When you think of hydrochloric acid (if you think about it at all!) you probably think of the dramatic uses for this chemical in movies, on TV, and from news stories. This substance is dangerous and capable of dissolving almost anything, right?
Not exactly. Like anything, hydrochloric acid can be dangerous when it is used improperly and in high amounts, but it does have a natural and beneficial use in the digestive process. In fact, it is the main component of stomach acid, the natural acid that your body uses to digest food, extract nutrients, and promote regular health. Read on to find out what it does, who is at risk for being low in this substance, and how a nutritionist in Arvada can help ensure that your body has a proper level of hydrochoric acid.
What does HCL do in my body? HCL helps to sterilize your food as it enters your stomach, preventing harmful bacteria from food or the environment from entering your intestines and making you sick. But HCL is more than just a safety measure: This natural chemical triggers your body to release pepsin, an enzyme that is vital to your body’s ability to digest protein HCL also releases alkaline bicarbonate into your blood, maintaining homeostasis. Without HCL, your body cannot process minerals such as magnesium, copper, iron, manganese, or chromium effectively, and you may show mineral deficiencies.
Could I be low in HCL in my body? Many people suffer from low levels of HCL. Typically, this affects people over 45, those who have had gastric bypass surgery, or those who have had varicella—chicken pox, more commonly. However, this issue is also common in those who use antacid medications, such as proton pump inhibitors (PPIs), H1/H2 blockers, or other forms of antacids to treat conditions such as ulcers or H-Pylori infection.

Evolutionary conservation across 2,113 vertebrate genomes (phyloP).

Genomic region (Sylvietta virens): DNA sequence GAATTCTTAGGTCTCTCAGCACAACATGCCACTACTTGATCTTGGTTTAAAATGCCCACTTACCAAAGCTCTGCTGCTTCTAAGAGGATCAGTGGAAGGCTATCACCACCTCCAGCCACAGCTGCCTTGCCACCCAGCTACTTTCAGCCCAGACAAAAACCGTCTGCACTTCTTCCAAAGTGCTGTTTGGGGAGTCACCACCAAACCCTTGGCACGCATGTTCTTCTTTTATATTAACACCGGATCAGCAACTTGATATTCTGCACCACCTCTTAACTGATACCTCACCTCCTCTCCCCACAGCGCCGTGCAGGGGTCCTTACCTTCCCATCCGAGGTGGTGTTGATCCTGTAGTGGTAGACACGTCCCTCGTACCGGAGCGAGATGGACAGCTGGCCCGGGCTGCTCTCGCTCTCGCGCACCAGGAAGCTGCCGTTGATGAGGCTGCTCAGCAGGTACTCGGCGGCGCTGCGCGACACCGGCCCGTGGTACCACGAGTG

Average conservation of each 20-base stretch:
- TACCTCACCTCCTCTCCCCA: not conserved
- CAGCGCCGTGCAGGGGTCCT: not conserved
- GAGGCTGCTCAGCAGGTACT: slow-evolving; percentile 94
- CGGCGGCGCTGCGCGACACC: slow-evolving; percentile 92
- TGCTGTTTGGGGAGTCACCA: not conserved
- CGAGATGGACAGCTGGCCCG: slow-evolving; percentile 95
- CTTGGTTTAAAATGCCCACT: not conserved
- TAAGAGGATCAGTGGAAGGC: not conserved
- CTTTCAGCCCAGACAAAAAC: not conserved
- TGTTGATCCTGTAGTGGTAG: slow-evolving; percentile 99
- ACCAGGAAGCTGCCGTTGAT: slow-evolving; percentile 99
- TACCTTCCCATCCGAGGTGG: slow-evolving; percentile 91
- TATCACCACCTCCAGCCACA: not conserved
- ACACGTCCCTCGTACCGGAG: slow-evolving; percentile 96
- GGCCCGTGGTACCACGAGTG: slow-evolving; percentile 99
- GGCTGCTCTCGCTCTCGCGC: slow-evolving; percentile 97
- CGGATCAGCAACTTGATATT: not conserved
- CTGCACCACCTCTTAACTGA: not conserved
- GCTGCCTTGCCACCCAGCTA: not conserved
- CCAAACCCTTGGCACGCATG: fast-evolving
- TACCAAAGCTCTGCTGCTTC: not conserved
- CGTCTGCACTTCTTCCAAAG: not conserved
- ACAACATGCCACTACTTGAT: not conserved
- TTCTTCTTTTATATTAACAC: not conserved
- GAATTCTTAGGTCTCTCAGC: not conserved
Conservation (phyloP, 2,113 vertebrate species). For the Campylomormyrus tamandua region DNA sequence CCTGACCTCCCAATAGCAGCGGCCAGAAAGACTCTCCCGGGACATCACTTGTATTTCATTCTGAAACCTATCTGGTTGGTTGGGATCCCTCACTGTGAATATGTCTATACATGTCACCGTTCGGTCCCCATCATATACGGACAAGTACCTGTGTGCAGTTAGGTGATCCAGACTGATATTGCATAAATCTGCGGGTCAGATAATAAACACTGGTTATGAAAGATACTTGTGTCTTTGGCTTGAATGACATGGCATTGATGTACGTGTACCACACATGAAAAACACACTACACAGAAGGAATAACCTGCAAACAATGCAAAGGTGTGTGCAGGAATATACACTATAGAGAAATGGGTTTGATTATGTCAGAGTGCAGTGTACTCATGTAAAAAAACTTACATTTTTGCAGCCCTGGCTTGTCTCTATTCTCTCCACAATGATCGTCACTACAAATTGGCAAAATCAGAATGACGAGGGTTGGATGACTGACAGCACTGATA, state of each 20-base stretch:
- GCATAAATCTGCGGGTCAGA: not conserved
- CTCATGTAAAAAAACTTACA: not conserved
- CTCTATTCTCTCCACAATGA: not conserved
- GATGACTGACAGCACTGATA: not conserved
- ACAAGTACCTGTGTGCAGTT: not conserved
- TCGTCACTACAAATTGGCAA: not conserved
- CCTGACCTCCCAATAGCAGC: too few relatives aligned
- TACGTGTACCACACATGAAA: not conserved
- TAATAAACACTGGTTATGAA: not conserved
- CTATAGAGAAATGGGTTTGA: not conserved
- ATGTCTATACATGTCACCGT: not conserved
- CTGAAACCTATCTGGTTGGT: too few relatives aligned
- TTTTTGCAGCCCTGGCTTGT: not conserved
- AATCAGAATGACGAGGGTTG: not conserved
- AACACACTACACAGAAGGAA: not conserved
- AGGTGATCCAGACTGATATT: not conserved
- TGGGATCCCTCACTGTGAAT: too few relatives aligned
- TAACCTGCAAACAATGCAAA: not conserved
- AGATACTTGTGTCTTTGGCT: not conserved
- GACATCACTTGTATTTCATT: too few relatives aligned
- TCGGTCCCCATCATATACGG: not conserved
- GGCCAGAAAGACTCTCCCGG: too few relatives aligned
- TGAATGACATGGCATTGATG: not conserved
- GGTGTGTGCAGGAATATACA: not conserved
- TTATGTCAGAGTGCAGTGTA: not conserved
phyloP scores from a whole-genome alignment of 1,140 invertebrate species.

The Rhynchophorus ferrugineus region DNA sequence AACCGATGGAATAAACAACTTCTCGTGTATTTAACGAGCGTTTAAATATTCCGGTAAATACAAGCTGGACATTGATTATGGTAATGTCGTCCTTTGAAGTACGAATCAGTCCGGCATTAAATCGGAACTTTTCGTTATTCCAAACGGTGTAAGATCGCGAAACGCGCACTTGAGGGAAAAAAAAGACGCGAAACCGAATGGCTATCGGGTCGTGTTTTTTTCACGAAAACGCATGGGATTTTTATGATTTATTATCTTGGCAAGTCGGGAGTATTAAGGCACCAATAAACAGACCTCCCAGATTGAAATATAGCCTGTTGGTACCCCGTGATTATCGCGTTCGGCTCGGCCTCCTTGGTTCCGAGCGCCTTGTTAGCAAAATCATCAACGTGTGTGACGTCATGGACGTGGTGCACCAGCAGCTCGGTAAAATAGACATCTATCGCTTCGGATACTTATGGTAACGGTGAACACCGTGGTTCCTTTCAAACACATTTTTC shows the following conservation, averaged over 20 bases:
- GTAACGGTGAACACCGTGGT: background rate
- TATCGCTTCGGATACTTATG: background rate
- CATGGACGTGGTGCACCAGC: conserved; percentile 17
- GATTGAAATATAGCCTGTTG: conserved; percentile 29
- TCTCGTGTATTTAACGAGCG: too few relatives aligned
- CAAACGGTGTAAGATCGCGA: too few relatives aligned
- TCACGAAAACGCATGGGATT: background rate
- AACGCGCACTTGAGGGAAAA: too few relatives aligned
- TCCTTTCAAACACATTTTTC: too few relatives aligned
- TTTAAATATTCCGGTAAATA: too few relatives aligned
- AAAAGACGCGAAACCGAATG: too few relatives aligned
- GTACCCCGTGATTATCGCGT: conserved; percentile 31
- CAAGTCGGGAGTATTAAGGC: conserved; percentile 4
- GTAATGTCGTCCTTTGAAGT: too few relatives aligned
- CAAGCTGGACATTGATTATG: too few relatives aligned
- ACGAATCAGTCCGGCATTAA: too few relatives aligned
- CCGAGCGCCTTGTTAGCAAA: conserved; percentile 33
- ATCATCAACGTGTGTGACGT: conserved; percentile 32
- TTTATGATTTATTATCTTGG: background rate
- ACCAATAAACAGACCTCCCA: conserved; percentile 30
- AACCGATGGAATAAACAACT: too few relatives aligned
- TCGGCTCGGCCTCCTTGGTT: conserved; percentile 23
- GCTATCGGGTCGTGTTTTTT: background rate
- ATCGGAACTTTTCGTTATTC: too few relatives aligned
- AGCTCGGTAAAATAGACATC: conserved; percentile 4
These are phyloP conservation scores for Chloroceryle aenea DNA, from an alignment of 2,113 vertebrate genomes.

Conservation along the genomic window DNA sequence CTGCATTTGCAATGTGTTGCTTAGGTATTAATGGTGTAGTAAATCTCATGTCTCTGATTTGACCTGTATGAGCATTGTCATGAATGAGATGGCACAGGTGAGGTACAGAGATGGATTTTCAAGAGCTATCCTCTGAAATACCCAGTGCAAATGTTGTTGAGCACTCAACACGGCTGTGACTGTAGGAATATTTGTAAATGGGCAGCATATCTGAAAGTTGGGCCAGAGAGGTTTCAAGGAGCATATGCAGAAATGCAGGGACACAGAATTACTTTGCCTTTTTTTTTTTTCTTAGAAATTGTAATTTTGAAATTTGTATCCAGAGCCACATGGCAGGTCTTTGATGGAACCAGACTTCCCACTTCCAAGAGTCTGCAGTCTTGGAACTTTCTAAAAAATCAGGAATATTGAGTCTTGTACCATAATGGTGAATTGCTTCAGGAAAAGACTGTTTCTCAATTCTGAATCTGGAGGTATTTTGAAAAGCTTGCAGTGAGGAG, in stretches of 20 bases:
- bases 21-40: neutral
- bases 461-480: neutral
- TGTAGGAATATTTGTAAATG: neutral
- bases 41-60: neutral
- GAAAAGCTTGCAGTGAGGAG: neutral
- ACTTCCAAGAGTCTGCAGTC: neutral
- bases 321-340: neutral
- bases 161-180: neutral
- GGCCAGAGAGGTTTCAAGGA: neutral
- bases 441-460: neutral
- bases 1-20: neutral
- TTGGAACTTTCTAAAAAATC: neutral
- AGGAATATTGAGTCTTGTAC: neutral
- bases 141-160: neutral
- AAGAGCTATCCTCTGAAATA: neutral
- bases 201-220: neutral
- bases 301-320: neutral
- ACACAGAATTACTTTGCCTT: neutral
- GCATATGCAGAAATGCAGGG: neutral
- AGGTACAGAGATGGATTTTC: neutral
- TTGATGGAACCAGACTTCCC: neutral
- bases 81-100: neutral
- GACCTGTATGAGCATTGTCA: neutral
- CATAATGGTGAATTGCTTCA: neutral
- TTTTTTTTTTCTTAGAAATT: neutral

Should I supplement? How much? Before beginning any supplements, consult with a physician or a skilled nutritionist in Colorado. However, you may benefit from HCL supplementation if you suffer from digestive issues, fungal growths throughout your body, chronic fatigue, adrenal fatigue, anemia, asthma, or an immune disorder. In a cruel twist of fate, you may feel like you have too much acid, especially if you have acid reflux disorder, because being too low in HCL can show the same symptoms of indigestion, discomfort, bloating, and poor nutritional absorption.
To develop the best plan for your digestive health, consult with a professional nutritionist today. Kelly Crout, nutritionist in Denver, can help you to understand your body and the best way to keep it healthy through diet. Call 720-220-8256 today to set an appointment and start your journey to wellness!